When severe storms hit Kentucky, it impacts one of the Commonwealth’s biggest industries – horses.
Stallion Manager Sandy Hatfield at Three Chimneys Farm in Woodford County said if there’s a 50 percent chance of thunderstorms in the area, they will keep the horses inside.
Hatfield said this is for several reasons like lightning and falling tree limbs and debris. Plus, insurance companies want to know that the horses are protected.
“I really watch the weather very closely especially this time of year when I know that the storms can roll up at any time,” Hatfield said.
Big Brown, winner of the 2008 Kentucky Derby and 2008 Preakness Stakes, lives at Three Chimneys Farm. He is the first stallion taken in during severe weather according to Hatfield.
Hatfield said another reason to bring the horses inside is because they can get scared in storms.
“They’re not wild horses,” Hatfield said. “They're not used to taking care of themselves and being prey animals, what they do when something scares them is they run.”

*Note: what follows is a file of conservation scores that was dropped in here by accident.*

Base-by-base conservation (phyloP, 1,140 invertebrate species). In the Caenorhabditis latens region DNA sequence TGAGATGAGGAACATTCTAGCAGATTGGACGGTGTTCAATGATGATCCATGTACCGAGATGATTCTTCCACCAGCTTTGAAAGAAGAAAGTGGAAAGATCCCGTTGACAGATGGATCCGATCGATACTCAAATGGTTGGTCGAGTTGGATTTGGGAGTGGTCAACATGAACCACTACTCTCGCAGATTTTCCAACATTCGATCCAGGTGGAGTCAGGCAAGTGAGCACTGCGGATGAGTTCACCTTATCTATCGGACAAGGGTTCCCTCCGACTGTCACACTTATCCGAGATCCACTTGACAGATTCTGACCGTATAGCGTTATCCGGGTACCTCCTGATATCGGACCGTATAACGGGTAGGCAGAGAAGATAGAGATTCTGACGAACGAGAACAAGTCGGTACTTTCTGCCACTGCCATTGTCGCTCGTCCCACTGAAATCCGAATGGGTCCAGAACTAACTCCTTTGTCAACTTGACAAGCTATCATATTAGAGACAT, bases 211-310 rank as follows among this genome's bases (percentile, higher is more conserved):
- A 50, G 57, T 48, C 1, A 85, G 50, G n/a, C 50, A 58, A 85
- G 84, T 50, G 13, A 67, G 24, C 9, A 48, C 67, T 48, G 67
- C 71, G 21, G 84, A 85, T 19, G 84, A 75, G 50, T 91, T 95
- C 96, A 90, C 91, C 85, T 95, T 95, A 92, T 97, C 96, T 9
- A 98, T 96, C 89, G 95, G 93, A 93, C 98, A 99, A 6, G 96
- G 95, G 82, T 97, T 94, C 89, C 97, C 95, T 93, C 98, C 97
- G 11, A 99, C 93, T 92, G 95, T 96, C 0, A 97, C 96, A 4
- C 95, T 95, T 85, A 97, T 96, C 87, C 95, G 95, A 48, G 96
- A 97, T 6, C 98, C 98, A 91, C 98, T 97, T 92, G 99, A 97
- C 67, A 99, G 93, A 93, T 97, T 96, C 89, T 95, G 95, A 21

She said she worries the horses will run through fences or to a high point because they want to see if the thunder is the roar of someone chasing them.
“But they feel comfortable and safe in their stalls,” she said.
All of their barns have lightning rods on the top to help prevent barn fires.
“We're doing the very best we can for them,” Hatfield said.
If a storm starts before the horses are brought in, Hatfield said they will leave the horses outside because it’s not worth it to risk a person’s life for the horses.